. Under these circumstances, would it be advisable to hold off on converting to solar energy?

My home is on a golf course and golf balls hit the roof often. I noted that, in most cases, solar energy units are on the roof.

7 thoughts on “. Under these circumstances, would it be advisable to hold off on converting to solar energy?”

  1. Do the golf balls damage your roof? If they damage your roof, then they will most likely damage the panels. But most panels are tested to withstand force and some are even tested with golf balls. I agree, you should contact the potential solar panel manufacturer to see if this would negate the warranty.

  2. You could install a wall of netting at your property line. Also this would make your home safer.
    Solar panels to heat pool water or to supply hot water for your home might make economic sense.
    Solar panels to make electricity do not make sense unless 1) you live in a place with lots of sunshine like Arizona, 2) you get a subsidize or 3) your cost per KW-HR for the power company is extremely high.

  3. You can put up chicken mesh protective shields. They will reduce some of the final output of the panels, but they are a method that would give them some degree of protection, and at a minimum take some significant power out of any impact that might break through.

    The real question is how long do you plan to live there. The way your question is phrased it sounds like a move might be in the offing inthe near future- in which case, certainly hold off unless you plan to do a total system that makes it possible for the house to be taken off grid. In which case it could very well be a selling point.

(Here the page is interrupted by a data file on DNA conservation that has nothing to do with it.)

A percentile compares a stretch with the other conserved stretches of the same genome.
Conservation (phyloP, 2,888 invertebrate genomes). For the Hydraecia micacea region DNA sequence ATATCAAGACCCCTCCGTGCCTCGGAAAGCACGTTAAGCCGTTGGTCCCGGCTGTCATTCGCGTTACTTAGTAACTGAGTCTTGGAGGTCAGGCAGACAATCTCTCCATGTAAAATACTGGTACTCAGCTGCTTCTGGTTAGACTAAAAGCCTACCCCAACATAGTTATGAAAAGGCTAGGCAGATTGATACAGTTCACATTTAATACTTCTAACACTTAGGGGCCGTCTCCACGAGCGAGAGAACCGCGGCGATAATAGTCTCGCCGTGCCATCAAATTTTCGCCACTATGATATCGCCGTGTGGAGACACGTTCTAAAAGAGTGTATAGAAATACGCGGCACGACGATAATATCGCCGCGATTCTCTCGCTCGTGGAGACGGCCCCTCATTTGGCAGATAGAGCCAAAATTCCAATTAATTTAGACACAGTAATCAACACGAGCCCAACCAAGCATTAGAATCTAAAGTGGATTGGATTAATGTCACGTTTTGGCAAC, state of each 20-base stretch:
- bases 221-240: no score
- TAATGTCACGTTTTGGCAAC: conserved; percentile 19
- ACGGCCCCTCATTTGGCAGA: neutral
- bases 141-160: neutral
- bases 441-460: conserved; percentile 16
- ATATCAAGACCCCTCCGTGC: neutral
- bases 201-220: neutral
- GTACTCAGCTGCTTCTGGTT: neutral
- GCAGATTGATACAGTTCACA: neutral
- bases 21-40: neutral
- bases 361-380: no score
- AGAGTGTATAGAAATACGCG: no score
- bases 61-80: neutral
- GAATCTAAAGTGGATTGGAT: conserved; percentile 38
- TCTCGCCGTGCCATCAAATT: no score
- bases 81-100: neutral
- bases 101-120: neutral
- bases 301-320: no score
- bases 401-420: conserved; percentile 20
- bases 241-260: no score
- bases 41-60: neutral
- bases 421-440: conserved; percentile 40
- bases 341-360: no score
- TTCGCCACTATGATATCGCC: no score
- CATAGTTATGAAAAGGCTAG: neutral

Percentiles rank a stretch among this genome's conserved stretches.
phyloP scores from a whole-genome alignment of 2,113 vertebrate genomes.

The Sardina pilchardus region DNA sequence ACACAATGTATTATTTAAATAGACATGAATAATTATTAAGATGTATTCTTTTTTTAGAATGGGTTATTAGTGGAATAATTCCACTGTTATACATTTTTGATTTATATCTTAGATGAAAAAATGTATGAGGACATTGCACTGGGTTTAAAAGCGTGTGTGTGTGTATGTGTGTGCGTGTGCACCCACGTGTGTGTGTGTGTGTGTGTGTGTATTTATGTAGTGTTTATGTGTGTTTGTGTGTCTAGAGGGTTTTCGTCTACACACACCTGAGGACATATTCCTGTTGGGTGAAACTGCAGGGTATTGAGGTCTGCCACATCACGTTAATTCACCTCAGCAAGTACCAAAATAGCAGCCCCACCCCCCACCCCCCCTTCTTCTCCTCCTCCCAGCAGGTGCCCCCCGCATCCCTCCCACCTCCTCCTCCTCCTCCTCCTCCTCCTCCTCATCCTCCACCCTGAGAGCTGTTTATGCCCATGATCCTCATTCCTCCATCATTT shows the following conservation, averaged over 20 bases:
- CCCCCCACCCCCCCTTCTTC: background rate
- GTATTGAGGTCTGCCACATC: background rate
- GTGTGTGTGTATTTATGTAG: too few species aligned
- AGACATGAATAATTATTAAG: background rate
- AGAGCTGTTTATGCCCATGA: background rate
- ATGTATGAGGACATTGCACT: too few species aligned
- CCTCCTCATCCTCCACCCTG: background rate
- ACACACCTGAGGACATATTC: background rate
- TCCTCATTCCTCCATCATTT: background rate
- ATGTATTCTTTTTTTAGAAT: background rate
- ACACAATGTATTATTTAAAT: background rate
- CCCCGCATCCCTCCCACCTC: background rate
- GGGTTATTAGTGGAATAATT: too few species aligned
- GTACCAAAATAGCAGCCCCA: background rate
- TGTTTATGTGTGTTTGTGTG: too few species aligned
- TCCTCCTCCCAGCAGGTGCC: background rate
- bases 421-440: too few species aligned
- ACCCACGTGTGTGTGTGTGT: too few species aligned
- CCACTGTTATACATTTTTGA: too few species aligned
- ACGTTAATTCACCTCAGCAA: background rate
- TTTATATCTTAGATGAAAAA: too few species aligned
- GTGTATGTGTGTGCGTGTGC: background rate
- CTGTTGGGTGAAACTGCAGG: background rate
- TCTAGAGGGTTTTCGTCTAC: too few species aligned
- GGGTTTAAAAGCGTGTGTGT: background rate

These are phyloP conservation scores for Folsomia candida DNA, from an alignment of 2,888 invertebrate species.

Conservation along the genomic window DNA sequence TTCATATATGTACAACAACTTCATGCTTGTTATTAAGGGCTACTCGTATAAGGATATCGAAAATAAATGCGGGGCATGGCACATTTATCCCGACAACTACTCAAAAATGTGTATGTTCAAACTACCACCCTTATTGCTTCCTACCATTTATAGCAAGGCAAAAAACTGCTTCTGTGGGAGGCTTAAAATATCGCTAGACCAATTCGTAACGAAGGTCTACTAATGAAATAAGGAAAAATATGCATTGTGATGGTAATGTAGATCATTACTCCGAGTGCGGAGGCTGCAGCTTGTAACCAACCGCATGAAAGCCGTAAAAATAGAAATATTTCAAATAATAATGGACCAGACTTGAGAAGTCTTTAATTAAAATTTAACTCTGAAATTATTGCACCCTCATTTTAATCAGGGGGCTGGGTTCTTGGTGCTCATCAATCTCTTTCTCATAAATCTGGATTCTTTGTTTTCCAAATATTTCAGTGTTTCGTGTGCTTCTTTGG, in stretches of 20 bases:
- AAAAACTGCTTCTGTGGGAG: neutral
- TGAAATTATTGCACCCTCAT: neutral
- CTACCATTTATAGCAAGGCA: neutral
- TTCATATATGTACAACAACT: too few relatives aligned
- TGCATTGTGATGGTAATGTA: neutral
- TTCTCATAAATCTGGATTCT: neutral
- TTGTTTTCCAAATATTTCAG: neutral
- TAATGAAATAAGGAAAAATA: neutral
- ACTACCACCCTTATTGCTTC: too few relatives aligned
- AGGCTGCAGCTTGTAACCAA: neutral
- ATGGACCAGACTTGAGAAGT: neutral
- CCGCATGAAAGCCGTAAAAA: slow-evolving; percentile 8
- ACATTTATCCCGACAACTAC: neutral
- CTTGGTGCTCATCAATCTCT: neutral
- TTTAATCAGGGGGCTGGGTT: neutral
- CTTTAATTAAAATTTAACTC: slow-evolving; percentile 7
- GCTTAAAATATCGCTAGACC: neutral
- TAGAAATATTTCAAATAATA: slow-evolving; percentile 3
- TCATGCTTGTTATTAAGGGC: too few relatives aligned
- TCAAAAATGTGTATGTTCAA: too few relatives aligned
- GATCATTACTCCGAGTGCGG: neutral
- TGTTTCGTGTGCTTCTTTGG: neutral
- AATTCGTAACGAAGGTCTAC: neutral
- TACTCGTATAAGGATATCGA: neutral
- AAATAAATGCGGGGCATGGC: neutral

The other option, if the course is to your north, is to mount the panels on the south wall of the building, or at ground level on the south side of the building.

    This way you do not need to worry about the impacts

  4. As Eric stated, they are usually rated to withstand abuse. However, you should inquire about warranty service, just in case. Keep in mind, though, that should in brake for any reason, the efficiency rating will plummet. Any defect in a cell renders it nearly useless

  5. Solar panels are usually rated to withstand golf-ball-sized hail:

    "Many solar-electric modules and solar hot water collectors are made with tempered glass. Under standard test conditions they will withstand hail up to one inch in diameter, traveling at 50 miles per hour."

    Of course before you move forward, I’d talk to your installer about this.

    (how do your windows hold up?)

  6. Quilting with Malke

    According to the guy I’ve used for solar, they wouldn’t recommend it. Chances are most of the times it wouldn’t have enough impact, but when it does you’ll be out a pretty penny. The warranty would not cover it. Your home insurance MIGHT but you’ll be worried about it constantly.

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